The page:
•  22
    The Consistent Histories formalism and the measurement problem
    with Daniel Sudarsky
    Studies in History and Philosophy of Science Part B: Studies in History and Philosophy of Modern Physics 52 (Part B): 217-222. 2015.
    In response to a recent rebuttal of Okon and Sudarsky presented in Griffiths, we defend the claim that the Consistent Histories formulation of quantum mechanics does not solve the measurement problem. In order to do so, we argue that satisfactory solutions to the problem must not only not contain anthropomorphic terms at the fundamental level, but also that applications of the formalism to concrete situations should not require any input not contained in the description of the situation at hand …Read more
  •  16
    We put forward a proposal that combines objective collapse models, developed in connection with quantum-foundational questions, with the so-called Weyl curvature hypothesis, introduced by Roger Penrose as an attempt to account for the very special initial state of the universe. In particular, we explain how a curvature dependence of the collapse rate in such models, an idea already shown to help in the context of black holes and information loss, could also offer a dynamical justification for Pe…Read more
  •  55
    Measurements according to Consistent Histories
    with Daniel Sudarsky
    Studies in History and Philosophy of Science Part B: Studies in History and Philosophy of Modern Physics 48 (1): 7-12. 2014.
    We critically evaluate the treatment of the notion of measurement in the Consistent Histories approach to quantum mechanics. We find such a treatment unsatisfactory because it relies, often implicitly, on elements external to those provided by the formalism. In particular, we note that, in order for the formalism to be informative when dealing with measurement scenarios, one needs to assume that the appropriate choice of framework is such that apparatuses are always in states of well defined poi…Read more
  •  31
    Black Holes, Information Loss and the Measurement Problem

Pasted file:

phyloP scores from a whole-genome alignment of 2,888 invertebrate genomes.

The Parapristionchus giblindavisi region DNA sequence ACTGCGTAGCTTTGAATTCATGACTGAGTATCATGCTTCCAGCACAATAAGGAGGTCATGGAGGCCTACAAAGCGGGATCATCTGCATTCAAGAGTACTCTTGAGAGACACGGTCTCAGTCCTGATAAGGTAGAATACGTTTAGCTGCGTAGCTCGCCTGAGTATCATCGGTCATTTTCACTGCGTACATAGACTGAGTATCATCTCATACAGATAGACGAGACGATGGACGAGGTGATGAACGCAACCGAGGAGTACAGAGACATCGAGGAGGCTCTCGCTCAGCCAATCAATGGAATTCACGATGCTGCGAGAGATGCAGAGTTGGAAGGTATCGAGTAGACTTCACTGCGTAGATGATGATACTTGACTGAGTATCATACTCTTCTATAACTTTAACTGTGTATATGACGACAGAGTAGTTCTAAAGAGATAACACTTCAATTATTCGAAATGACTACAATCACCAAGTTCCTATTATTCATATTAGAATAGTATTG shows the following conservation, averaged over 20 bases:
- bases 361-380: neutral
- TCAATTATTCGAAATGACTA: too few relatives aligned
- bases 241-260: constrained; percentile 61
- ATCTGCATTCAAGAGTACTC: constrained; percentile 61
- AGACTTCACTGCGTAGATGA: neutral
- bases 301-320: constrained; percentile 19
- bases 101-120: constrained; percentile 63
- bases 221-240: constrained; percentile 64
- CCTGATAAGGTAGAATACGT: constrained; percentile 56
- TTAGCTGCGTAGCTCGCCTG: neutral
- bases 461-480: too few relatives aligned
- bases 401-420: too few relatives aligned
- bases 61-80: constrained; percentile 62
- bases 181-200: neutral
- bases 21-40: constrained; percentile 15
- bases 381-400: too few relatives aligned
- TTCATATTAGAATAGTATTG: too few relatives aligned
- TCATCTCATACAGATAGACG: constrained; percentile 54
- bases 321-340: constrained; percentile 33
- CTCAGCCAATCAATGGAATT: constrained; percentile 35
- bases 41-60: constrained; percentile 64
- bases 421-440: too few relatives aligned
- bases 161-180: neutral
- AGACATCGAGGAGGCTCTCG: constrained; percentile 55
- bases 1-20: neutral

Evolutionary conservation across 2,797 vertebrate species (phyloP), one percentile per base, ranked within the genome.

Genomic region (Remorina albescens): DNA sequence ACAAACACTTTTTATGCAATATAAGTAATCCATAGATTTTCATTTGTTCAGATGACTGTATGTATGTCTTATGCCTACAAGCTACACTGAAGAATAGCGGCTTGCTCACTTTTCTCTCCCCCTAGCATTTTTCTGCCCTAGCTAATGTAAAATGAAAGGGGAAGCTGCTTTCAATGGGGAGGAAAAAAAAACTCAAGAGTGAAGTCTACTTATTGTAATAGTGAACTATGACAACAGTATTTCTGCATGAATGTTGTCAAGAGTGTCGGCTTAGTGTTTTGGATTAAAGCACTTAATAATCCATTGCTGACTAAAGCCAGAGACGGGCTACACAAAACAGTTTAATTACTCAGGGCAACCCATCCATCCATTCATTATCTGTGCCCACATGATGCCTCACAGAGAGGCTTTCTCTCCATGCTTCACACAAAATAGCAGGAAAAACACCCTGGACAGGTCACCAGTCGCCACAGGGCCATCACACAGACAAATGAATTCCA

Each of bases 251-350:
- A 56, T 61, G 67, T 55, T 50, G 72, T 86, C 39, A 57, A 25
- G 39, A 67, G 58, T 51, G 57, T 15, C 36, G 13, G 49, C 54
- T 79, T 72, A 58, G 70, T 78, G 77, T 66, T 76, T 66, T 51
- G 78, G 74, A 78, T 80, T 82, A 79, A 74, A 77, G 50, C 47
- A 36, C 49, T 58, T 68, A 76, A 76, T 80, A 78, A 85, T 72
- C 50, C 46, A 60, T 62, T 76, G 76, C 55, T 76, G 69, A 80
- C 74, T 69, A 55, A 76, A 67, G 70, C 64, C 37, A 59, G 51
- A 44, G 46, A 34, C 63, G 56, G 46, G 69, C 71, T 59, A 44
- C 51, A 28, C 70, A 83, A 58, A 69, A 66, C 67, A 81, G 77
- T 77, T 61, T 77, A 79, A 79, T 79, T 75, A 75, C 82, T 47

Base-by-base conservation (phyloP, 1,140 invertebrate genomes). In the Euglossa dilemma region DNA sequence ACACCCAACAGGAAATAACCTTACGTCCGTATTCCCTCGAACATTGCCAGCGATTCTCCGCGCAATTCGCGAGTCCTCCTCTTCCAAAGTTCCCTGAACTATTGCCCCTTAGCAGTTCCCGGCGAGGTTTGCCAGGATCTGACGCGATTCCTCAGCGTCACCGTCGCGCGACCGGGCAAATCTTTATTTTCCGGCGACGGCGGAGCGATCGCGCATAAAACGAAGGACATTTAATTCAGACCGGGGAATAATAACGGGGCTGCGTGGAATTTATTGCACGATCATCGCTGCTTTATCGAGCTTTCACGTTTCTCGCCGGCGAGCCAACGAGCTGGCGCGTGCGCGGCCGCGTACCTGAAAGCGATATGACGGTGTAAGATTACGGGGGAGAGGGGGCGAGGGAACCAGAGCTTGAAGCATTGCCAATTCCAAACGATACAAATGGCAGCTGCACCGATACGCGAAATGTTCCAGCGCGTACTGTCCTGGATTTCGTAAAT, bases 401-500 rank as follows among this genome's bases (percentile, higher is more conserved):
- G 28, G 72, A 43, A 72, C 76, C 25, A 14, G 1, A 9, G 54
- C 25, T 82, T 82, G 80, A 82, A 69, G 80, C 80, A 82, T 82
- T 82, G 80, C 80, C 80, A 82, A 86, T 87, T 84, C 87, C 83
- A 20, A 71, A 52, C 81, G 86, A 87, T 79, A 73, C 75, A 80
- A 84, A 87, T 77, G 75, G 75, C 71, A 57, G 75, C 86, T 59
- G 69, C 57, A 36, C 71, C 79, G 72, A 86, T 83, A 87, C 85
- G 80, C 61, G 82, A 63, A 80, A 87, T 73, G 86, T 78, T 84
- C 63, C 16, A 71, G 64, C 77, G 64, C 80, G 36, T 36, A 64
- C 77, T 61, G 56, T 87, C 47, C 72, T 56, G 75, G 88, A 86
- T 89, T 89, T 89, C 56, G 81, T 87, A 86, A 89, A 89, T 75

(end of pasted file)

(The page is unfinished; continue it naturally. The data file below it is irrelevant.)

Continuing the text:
with Daniel Sudarsky
    Foundations of Physics 47 (1): 120-131. 2017.
    The information loss paradox is often presented as an unavoidable consequence of well-established physics. However, in order for a genuine paradox to ensue, not-trivial assumptions about, e.g., quantum effects on spacetime, are necessary. In this work we will be explicit about these additional, speculative assumptions required. We will also sketch a map of the available routes to tackle the issue, highlighting the, often overlooked, commitments demanded of each alternative. Finally, we will disp…Read more
  •  69
    On the Consistency of the Consistent Histories Approach to Quantum Mechanics
    with Daniel Sudarsky
    Foundations of Physics 44 (1): 19-33. 2014.
    The Consistent Histories (CH) formalism aims at a quantum mechanical framework which could be applied even to the universe as a whole. CH stresses the importance of histories for quantum mechanics, as opposed to measurements, and maintains that a satisfactory formulation of quantum mechanics allows one to assign probabilities to alternative histories of a quantum system. It further proposes that each realm, that is, each set of histories to which probabilities can be assigned, provides a valid q…Read more
  •  152
    Does quantum mechanics clash with the equivalence principle—and does it matter?
    with Craig Callender
    European Journal for Philosophy of Science 1 (1): 133-145. 2011.
    With an eye on developing a quantum theory of gravity, many physicists have recently searched for quantum challenges to the equivalence principle of general relativity. However, as historians and philosophers of science are well aware, the principle of equivalence is not so clear. When clarified, we think quantum tests of the equivalence principle won’t yield much. The problem is that the clash/not-clash is either already evident or guaranteed not to exist. Nonetheless, this work does help teach…Read more